“This man was called Ayrton. He was, in fact, the first mate of the Britannia as certified by his papers. But, separated from Captain Grant at the moment when the vessel was wrecked on the reef, he had believed until then that his captain had perished along with the entire crew and that it was he, Ayrton, who was the only survivor of the Britannia.
“‘Only,’ he added, ‘it was not on the west coast but on the east coast of Australia that the Britannia was lost and if Captain Grant is still living, as the document indicates, then he is a prisoner of the Australian natives and it is on the other coast that you must look for him.’
“This man spoke with a clear voice and with an assured look. They did not doubt his words. The Irishman, in whose service he had been for a year, vouched for him. Lord Glenarvan believed in this man’s honesty and thanks to his advice, he resolved to cross Australia following the 37th parallel. Lord Glenarvan, his wife, the two children, the major, the Frenchman, Captain Mangles and several mates made up the small group under Ayrton’s direction while the Duncan, commanded by the second mate, Tom Austin, went to Melbourne, there to await Lord Glenarvan’s instructions.
“They left on the 23rd of December 1854.
“It is time to say that this Ayrton was a traitor. He was in fact the first mate of the Britannia, but after discussions with his captain he had tried to stir the crew to revolt and seize the vessel, and when Captain Grant touched shore on the western coast of Australia on the 8th of April 1852, he abandoned him there, which was only right.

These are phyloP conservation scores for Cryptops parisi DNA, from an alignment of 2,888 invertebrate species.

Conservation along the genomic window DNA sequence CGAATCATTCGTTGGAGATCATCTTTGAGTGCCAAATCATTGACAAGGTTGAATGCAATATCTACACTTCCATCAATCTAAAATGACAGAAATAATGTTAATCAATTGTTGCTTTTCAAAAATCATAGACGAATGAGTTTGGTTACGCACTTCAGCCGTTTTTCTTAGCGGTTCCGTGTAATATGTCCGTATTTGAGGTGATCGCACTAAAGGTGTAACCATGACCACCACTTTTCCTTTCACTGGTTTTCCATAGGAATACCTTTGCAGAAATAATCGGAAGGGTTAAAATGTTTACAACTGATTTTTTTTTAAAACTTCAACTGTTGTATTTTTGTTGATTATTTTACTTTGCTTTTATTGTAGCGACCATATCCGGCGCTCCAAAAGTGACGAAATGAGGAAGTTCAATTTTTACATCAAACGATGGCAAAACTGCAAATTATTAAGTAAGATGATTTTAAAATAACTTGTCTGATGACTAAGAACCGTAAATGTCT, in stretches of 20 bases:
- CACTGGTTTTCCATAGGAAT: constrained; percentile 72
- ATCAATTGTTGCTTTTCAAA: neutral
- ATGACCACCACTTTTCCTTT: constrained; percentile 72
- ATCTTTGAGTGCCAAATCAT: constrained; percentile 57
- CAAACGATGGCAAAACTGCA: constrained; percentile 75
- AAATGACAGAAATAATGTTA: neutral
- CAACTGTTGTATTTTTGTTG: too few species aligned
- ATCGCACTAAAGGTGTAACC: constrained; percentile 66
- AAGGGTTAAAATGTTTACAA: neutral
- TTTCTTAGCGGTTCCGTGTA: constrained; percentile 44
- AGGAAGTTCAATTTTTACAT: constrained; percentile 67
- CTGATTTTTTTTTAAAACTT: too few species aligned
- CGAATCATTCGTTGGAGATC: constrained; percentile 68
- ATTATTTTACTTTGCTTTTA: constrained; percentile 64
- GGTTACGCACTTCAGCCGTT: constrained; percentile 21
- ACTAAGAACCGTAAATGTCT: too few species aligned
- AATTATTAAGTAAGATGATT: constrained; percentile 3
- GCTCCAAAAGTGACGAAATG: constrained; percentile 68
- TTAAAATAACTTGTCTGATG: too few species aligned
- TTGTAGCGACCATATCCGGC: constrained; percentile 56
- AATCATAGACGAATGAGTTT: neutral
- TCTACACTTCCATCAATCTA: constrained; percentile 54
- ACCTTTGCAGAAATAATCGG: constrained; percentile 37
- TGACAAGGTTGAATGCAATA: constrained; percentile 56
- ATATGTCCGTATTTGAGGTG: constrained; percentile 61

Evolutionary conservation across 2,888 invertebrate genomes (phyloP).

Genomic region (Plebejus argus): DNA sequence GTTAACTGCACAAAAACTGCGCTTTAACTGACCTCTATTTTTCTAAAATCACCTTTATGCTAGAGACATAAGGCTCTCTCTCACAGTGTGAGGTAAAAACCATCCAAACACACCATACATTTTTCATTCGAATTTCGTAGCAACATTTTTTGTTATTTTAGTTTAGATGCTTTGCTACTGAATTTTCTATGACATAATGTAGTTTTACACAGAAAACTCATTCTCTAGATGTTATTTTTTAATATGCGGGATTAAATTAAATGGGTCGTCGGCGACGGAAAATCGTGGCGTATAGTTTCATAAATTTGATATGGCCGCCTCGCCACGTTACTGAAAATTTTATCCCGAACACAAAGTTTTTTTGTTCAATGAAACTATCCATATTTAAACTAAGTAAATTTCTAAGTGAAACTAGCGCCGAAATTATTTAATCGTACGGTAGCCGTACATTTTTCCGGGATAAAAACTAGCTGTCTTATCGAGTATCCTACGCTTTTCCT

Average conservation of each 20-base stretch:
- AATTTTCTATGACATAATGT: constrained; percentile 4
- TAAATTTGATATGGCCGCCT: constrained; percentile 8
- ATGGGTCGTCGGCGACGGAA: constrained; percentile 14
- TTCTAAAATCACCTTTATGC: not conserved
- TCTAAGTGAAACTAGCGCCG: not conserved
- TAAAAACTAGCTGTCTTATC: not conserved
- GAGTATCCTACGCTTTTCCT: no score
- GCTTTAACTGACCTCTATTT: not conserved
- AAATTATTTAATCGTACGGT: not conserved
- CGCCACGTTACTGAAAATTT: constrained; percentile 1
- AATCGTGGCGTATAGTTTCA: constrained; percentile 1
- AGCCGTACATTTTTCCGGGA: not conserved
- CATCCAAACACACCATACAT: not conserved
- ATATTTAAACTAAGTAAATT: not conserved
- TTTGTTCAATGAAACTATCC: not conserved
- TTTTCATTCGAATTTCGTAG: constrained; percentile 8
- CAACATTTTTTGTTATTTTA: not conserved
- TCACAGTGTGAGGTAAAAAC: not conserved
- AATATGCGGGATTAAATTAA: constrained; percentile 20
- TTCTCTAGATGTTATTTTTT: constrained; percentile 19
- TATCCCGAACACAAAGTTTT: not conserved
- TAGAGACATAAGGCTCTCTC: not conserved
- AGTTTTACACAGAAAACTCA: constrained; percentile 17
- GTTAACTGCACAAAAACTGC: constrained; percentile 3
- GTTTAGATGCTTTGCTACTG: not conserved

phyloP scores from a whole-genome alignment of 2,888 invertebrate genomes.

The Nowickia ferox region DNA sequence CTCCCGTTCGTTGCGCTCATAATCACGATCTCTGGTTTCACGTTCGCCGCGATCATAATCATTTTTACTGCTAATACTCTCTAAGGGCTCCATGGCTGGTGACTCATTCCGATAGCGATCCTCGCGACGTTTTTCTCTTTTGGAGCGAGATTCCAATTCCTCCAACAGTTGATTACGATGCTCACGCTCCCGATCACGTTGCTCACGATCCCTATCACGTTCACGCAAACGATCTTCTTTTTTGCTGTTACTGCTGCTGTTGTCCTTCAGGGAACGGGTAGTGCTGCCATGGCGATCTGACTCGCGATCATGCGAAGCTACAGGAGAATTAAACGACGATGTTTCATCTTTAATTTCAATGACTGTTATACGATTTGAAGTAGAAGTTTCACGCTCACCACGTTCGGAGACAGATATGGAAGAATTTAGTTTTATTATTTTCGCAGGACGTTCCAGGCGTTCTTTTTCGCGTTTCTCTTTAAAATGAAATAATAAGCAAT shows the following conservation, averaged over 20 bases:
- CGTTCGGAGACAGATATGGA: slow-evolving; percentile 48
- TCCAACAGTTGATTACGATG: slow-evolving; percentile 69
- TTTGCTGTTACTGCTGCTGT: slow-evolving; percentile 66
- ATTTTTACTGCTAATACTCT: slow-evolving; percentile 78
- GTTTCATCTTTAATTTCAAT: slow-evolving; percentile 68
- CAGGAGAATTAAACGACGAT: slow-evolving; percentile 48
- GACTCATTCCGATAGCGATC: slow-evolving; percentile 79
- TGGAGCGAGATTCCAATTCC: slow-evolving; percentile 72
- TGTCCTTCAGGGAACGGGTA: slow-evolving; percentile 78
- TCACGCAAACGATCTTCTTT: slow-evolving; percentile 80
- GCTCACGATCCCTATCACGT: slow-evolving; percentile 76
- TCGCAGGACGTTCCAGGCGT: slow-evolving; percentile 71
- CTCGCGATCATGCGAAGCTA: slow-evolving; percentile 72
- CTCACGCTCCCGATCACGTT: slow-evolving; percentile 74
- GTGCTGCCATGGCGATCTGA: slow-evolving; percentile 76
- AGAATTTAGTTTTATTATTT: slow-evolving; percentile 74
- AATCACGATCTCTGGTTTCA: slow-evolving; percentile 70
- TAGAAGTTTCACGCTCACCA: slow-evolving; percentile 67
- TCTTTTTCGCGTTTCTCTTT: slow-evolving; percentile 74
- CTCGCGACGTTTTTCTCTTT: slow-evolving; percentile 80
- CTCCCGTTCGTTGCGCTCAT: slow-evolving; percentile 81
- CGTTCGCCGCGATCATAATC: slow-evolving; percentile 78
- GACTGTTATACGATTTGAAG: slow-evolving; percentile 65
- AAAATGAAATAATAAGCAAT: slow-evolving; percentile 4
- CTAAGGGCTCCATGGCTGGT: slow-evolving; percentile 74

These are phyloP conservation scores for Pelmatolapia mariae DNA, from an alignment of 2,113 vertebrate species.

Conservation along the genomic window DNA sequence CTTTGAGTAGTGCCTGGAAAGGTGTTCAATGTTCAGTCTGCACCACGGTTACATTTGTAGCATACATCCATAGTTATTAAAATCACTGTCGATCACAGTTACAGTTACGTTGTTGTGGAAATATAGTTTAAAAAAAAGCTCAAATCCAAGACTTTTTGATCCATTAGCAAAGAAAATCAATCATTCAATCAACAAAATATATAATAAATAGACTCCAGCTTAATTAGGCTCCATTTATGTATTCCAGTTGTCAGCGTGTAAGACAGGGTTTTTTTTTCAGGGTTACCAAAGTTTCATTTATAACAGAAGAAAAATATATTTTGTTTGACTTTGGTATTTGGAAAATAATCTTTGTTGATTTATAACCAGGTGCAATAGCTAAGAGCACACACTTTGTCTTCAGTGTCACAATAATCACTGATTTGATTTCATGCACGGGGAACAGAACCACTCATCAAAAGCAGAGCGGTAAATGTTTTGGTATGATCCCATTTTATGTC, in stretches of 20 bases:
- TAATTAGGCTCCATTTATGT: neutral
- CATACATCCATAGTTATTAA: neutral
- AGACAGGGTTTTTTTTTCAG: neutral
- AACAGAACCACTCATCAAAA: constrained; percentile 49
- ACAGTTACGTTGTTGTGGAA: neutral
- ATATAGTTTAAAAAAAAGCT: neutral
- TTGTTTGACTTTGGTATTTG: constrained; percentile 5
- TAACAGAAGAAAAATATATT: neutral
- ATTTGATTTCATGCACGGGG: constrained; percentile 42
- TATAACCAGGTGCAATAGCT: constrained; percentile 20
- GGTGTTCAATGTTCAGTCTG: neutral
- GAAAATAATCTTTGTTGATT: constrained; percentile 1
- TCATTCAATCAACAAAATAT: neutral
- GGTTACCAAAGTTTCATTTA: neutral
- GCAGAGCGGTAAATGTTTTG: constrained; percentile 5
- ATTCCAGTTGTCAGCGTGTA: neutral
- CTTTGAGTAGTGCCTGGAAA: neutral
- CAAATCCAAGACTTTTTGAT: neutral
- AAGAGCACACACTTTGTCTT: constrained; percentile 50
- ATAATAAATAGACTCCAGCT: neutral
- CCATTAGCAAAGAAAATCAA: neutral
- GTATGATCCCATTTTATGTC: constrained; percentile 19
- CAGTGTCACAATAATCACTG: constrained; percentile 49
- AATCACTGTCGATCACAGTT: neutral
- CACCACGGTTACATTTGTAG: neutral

“So this wretch knew nothing about the wreck of the Britannia. He came to know of it from Glenarvan’s recital. Since his abandonment he had become, under the name of Ben Joyce, the chief of some escaped convicts, and if he impudently stated that the wreck had taken place on the eastern coast, if he could get Lord Glenarvan to go in this direction, it was because he hoped to separate him from his vessel, seize the Duncan and make this yacht a pirate ship in the Pacific.”
Here the stranger stopped for a moment. His voice trembled but he continued with these words:
“The expedition left and began to cross Australia. It was naturally full of misfortune, since Ayrton or Ben Joyce as we may call him, directed it, sometimes preceded, sometimes followed by his band of convicts, who had been previously told what to do.